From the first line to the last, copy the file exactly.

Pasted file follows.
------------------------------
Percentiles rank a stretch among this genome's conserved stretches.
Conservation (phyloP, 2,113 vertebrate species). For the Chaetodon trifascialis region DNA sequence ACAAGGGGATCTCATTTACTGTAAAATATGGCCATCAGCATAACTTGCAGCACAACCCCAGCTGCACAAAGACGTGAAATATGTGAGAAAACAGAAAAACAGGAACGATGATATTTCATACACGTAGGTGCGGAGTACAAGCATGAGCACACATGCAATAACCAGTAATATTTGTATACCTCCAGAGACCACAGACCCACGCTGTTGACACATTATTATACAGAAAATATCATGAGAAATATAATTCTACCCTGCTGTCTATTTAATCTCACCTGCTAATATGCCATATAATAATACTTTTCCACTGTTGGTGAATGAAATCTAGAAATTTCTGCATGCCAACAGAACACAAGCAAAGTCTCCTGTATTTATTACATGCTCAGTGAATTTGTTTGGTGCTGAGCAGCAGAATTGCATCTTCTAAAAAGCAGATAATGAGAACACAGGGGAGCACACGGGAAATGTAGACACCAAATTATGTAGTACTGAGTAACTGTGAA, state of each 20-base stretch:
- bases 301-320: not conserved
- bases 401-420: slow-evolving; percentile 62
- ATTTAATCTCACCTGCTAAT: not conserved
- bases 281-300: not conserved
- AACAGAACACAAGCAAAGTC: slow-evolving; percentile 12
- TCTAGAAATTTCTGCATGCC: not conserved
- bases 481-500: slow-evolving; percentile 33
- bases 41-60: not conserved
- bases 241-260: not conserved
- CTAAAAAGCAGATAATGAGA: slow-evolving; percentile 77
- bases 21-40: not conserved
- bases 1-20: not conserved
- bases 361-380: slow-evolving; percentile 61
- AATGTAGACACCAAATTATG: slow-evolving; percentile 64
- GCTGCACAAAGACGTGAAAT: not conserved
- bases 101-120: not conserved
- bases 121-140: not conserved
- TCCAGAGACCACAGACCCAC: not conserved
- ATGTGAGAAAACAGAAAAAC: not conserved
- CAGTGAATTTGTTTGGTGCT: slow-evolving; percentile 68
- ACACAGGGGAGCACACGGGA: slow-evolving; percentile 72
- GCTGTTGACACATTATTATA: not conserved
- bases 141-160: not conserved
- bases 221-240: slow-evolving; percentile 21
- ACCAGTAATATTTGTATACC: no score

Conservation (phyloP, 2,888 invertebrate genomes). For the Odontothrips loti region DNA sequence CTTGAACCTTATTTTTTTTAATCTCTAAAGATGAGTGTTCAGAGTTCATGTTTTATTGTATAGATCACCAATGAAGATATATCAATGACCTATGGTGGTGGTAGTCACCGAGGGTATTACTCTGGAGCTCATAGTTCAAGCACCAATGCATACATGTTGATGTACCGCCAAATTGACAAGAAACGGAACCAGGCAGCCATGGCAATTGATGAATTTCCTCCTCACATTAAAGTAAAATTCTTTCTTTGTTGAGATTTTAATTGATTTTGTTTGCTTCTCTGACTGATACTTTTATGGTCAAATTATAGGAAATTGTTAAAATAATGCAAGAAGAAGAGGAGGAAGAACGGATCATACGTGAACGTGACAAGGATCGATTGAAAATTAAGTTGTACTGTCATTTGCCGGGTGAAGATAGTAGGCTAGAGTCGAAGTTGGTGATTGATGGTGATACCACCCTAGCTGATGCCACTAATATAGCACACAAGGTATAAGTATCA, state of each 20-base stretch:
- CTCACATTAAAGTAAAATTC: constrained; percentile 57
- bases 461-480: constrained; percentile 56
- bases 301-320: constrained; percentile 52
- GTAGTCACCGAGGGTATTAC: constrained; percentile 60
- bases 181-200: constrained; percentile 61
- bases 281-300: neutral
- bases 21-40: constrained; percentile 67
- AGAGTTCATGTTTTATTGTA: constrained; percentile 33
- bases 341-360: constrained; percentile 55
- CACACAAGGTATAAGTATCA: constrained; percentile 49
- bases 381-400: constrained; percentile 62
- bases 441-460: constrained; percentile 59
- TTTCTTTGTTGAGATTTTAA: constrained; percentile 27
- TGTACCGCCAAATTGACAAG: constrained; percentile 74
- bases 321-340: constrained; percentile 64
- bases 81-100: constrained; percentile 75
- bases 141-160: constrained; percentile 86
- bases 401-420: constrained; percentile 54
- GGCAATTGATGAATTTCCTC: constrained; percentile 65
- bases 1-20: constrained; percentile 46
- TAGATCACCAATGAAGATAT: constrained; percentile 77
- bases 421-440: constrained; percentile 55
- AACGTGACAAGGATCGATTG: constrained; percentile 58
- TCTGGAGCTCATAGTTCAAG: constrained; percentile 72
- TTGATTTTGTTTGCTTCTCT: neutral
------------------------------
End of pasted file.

Percentiles rank a stretch among this genome's conserved stretches.
Conservation (phyloP, 2,113 vertebrate species). For the Chaetodon trifascialis region DNA sequence ACAAGGGGATCTCATTTACTGTAAAATATGGCCATCAGCATAACTTGCAGCACAACCCCAGCTGCACAAAGACGTGAAATATGTGAGAAAACAGAAAAACAGGAACGATGATATTTCATACACGTAGGTGCGGAGTACAAGCATGAGCACACATGCAATAACCAGTAATATTTGTATACCTCCAGAGACCACAGACCCACGCTGTTGACACATTATTATACAGAAAATATCATGAGAAATATAATTCTACCCTGCTGTCTATTTAATCTCACCTGCTAATATGCCATATAATAATACTTTTCCACTGTTGGTGAATGAAATCTAGAAATTTCTGCATGCCAACAGAACACAAGCAAAGTCTCCTGTATTTATTACATGCTCAGTGAATTTGTTTGGTGCTGAGCAGCAGAATTGCATCTTCTAAAAAGCAGATAATGAGAACACAGGGGAGCACACGGGAAATGTAGACACCAAATTATGTAGTACTGAGTAACTGTGAA, state of each 20-base stretch:
- bases 301-320: not conserved
- bases 401-420: slow-evolving; percentile 62
- ATTTAATCTCACCTGCTAAT: not conserved
- bases 281-300: not conserved
- AACAGAACACAAGCAAAGTC: slow-evolving; percentile 12
- TCTAGAAATTTCTGCATGCC: not conserved
- bases 481-500: slow-evolving; percentile 33
- bases 41-60: not conserved
- bases 241-260: not conserved
- CTAAAAAGCAGATAATGAGA: slow-evolving; percentile 77
- bases 21-40: not conserved
- bases 1-20: not conserved
- bases 361-380: slow-evolving; percentile 61
- AATGTAGACACCAAATTATG: slow-evolving; percentile 64
- GCTGCACAAAGACGTGAAAT: not conserved
- bases 101-120: not conserved
- bases 121-140: not conserved
- TCCAGAGACCACAGACCCAC: not conserved
- ATGTGAGAAAACAGAAAAAC: not conserved
- CAGTGAATTTGTTTGGTGCT: slow-evolving; percentile 68
- ACACAGGGGAGCACACGGGA: slow-evolving; percentile 72
- GCTGTTGACACATTATTATA: not conserved
- bases 141-160: not conserved
- bases 221-240: slow-evolving; percentile 21
- ACCAGTAATATTTGTATACC: no score

Conservation (phyloP, 2,888 invertebrate genomes). For the Odontothrips loti region DNA sequence CTTGAACCTTATTTTTTTTAATCTCTAAAGATGAGTGTTCAGAGTTCATGTTTTATTGTATAGATCACCAATGAAGATATATCAATGACCTATGGTGGTGGTAGTCACCGAGGGTATTACTCTGGAGCTCATAGTTCAAGCACCAATGCATACATGTTGATGTACCGCCAAATTGACAAGAAACGGAACCAGGCAGCCATGGCAATTGATGAATTTCCTCCTCACATTAAAGTAAAATTCTTTCTTTGTTGAGATTTTAATTGATTTTGTTTGCTTCTCTGACTGATACTTTTATGGTCAAATTATAGGAAATTGTTAAAATAATGCAAGAAGAAGAGGAGGAAGAACGGATCATACGTGAACGTGACAAGGATCGATTGAAAATTAAGTTGTACTGTCATTTGCCGGGTGAAGATAGTAGGCTAGAGTCGAAGTTGGTGATTGATGGTGATACCACCCTAGCTGATGCCACTAATATAGCACACAAGGTATAAGTATCA, state of each 20-base stretch:
- CTCACATTAAAGTAAAATTC: constrained; percentile 57
- bases 461-480: constrained; percentile 56
- bases 301-320: constrained; percentile 52
- GTAGTCACCGAGGGTATTAC: constrained; percentile 60
- bases 181-200: constrained; percentile 61
- bases 281-300: neutral
- bases 21-40: constrained; percentile 67
- AGAGTTCATGTTTTATTGTA: constrained; percentile 33
- bases 341-360: constrained; percentile 55
- CACACAAGGTATAAGTATCA: constrained; percentile 49
- bases 381-400: constrained; percentile 62
- bases 441-460: constrained; percentile 59
- TTTCTTTGTTGAGATTTTAA: constrained; percentile 27
- TGTACCGCCAAATTGACAAG: constrained; percentile 74
- bases 321-340: constrained; percentile 64
- bases 81-100: constrained; percentile 75
- bases 141-160: constrained; percentile 86
- bases 401-420: constrained; percentile 54
- GGCAATTGATGAATTTCCTC: constrained; percentile 65
- bases 1-20: constrained; percentile 46
- TAGATCACCAATGAAGATAT: constrained; percentile 77
- bases 421-440: constrained; percentile 55
- AACGTGACAAGGATCGATTG: constrained; percentile 58
- TCTGGAGCTCATAGTTCAAG: constrained; percentile 72
- TTGATTTTGTTTGCTTCTCT: neutral